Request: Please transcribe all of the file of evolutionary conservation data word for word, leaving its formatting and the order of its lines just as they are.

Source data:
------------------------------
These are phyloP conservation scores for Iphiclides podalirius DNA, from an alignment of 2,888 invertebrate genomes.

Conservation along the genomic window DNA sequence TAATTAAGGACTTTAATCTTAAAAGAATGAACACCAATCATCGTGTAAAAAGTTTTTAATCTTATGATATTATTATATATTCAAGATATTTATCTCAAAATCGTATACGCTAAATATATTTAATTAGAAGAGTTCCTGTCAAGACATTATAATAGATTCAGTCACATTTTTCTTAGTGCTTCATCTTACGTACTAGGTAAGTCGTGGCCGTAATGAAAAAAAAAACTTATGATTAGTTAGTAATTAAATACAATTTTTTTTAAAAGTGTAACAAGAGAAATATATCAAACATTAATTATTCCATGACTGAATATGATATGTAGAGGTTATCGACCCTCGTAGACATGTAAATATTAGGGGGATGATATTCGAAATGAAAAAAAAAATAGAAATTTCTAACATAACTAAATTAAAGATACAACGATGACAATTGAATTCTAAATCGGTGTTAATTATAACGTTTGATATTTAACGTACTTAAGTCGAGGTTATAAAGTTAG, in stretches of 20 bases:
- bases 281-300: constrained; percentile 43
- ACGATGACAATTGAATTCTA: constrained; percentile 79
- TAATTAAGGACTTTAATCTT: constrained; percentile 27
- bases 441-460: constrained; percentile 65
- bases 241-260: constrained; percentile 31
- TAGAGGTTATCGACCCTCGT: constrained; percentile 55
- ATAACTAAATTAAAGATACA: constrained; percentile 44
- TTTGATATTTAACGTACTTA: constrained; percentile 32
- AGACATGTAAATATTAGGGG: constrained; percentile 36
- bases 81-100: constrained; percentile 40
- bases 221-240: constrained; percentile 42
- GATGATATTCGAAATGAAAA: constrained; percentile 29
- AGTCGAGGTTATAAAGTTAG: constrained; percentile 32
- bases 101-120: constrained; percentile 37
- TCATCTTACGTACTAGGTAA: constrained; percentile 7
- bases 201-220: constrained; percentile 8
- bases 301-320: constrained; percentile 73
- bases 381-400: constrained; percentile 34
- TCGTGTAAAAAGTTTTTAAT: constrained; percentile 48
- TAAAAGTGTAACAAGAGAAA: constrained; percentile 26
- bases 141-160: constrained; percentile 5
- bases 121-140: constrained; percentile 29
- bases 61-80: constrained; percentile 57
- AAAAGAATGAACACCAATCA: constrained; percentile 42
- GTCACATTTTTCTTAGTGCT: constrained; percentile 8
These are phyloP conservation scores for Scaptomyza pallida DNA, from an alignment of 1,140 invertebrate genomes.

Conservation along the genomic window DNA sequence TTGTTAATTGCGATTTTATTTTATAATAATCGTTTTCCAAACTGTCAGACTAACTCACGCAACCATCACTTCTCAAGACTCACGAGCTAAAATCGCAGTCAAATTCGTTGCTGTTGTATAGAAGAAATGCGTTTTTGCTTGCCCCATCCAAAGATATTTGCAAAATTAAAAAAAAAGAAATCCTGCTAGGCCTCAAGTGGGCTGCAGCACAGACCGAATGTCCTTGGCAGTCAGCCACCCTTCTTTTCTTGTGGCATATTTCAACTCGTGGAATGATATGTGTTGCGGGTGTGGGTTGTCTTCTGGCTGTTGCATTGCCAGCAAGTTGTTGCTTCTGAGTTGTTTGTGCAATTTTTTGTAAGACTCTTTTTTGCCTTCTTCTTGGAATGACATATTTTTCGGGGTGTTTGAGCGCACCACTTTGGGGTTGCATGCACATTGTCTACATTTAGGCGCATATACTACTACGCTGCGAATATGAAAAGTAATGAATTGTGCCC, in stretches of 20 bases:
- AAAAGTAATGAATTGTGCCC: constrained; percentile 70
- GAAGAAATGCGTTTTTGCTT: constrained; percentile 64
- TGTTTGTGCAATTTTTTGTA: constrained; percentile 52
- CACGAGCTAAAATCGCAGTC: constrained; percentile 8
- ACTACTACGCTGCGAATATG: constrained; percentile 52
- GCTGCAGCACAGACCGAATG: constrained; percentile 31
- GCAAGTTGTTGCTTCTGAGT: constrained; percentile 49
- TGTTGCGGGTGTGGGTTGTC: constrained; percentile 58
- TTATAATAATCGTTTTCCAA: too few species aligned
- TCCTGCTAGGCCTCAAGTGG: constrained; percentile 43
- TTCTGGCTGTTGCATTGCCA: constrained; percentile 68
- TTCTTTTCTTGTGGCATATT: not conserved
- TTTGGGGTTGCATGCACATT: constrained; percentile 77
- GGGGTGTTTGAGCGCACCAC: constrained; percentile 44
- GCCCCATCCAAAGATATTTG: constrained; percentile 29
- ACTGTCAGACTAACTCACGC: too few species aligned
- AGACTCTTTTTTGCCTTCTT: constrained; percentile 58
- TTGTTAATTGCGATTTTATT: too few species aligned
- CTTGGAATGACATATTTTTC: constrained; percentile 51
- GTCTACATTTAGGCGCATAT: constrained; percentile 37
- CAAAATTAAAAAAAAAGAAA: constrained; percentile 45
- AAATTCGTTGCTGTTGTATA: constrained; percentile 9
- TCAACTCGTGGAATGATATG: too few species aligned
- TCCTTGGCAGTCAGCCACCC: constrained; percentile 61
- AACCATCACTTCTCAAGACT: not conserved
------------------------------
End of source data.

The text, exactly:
These are phyloP conservation scores for Iphiclides podalirius DNA, from an alignment of 2,888 invertebrate genomes.

Conservation along the genomic window DNA sequence TAATTAAGGACTTTAATCTTAAAAGAATGAACACCAATCATCGTGTAAAAAGTTTTTAATCTTATGATATTATTATATATTCAAGATATTTATCTCAAAATCGTATACGCTAAATATATTTAATTAGAAGAGTTCCTGTCAAGACATTATAATAGATTCAGTCACATTTTTCTTAGTGCTTCATCTTACGTACTAGGTAAGTCGTGGCCGTAATGAAAAAAAAAACTTATGATTAGTTAGTAATTAAATACAATTTTTTTTAAAAGTGTAACAAGAGAAATATATCAAACATTAATTATTCCATGACTGAATATGATATGTAGAGGTTATCGACCCTCGTAGACATGTAAATATTAGGGGGATGATATTCGAAATGAAAAAAAAAATAGAAATTTCTAACATAACTAAATTAAAGATACAACGATGACAATTGAATTCTAAATCGGTGTTAATTATAACGTTTGATATTTAACGTACTTAAGTCGAGGTTATAAAGTTAG, in stretches of 20 bases:
- bases 281-300: constrained; percentile 43
- ACGATGACAATTGAATTCTA: constrained; percentile 79
- TAATTAAGGACTTTAATCTT: constrained; percentile 27
- bases 441-460: constrained; percentile 65
- bases 241-260: constrained; percentile 31
- TAGAGGTTATCGACCCTCGT: constrained; percentile 55
- ATAACTAAATTAAAGATACA: constrained; percentile 44
- TTTGATATTTAACGTACTTA: constrained; percentile 32
- AGACATGTAAATATTAGGGG: constrained; percentile 36
- bases 81-100: constrained; percentile 40
- bases 221-240: constrained; percentile 42
- GATGATATTCGAAATGAAAA: constrained; percentile 29
- AGTCGAGGTTATAAAGTTAG: constrained; percentile 32
- bases 101-120: constrained; percentile 37
- TCATCTTACGTACTAGGTAA: constrained; percentile 7
- bases 201-220: constrained; percentile 8
- bases 301-320: constrained; percentile 73
- bases 381-400: constrained; percentile 34
- TCGTGTAAAAAGTTTTTAAT: constrained; percentile 48
- TAAAAGTGTAACAAGAGAAA: constrained; percentile 26
- bases 141-160: constrained; percentile 5
- bases 121-140: constrained; percentile 29
- bases 61-80: constrained; percentile 57
- AAAAGAATGAACACCAATCA: constrained; percentile 42
- GTCACATTTTTCTTAGTGCT: constrained; percentile 8
These are phyloP conservation scores for Scaptomyza pallida DNA, from an alignment of 1,140 invertebrate genomes.

Conservation along the genomic window DNA sequence TTGTTAATTGCGATTTTATTTTATAATAATCGTTTTCCAAACTGTCAGACTAACTCACGCAACCATCACTTCTCAAGACTCACGAGCTAAAATCGCAGTCAAATTCGTTGCTGTTGTATAGAAGAAATGCGTTTTTGCTTGCCCCATCCAAAGATATTTGCAAAATTAAAAAAAAAGAAATCCTGCTAGGCCTCAAGTGGGCTGCAGCACAGACCGAATGTCCTTGGCAGTCAGCCACCCTTCTTTTCTTGTGGCATATTTCAACTCGTGGAATGATATGTGTTGCGGGTGTGGGTTGTCTTCTGGCTGTTGCATTGCCAGCAAGTTGTTGCTTCTGAGTTGTTTGTGCAATTTTTTGTAAGACTCTTTTTTGCCTTCTTCTTGGAATGACATATTTTTCGGGGTGTTTGAGCGCACCACTTTGGGGTTGCATGCACATTGTCTACATTTAGGCGCATATACTACTACGCTGCGAATATGAAAAGTAATGAATTGTGCCC, in stretches of 20 bases:
- AAAAGTAATGAATTGTGCCC: constrained; percentile 70
- GAAGAAATGCGTTTTTGCTT: constrained; percentile 64
- TGTTTGTGCAATTTTTTGTA: constrained; percentile 52
- CACGAGCTAAAATCGCAGTC: constrained; percentile 8
- ACTACTACGCTGCGAATATG: constrained; percentile 52
- GCTGCAGCACAGACCGAATG: constrained; percentile 31
- GCAAGTTGTTGCTTCTGAGT: constrained; percentile 49
- TGTTGCGGGTGTGGGTTGTC: constrained; percentile 58
- TTATAATAATCGTTTTCCAA: too few species aligned
- TCCTGCTAGGCCTCAAGTGG: constrained; percentile 43
- TTCTGGCTGTTGCATTGCCA: constrained; percentile 68
- TTCTTTTCTTGTGGCATATT: not conserved
- TTTGGGGTTGCATGCACATT: constrained; percentile 77
- GGGGTGTTTGAGCGCACCAC: constrained; percentile 44
- GCCCCATCCAAAGATATTTG: constrained; percentile 29
- ACTGTCAGACTAACTCACGC: too few species aligned
- AGACTCTTTTTTGCCTTCTT: constrained; percentile 58
- TTGTTAATTGCGATTTTATT: too few species aligned
- CTTGGAATGACATATTTTTC: constrained; percentile 51
- GTCTACATTTAGGCGCATAT: constrained; percentile 37
- CAAAATTAAAAAAAAAGAAA: constrained; percentile 45
- AAATTCGTTGCTGTTGTATA: constrained; percentile 9
- TCAACTCGTGGAATGATATG: too few species aligned
- TCCTTGGCAGTCAGCCACCC: constrained; percentile 61
- AACCATCACTTCTCAAGACT: not conserved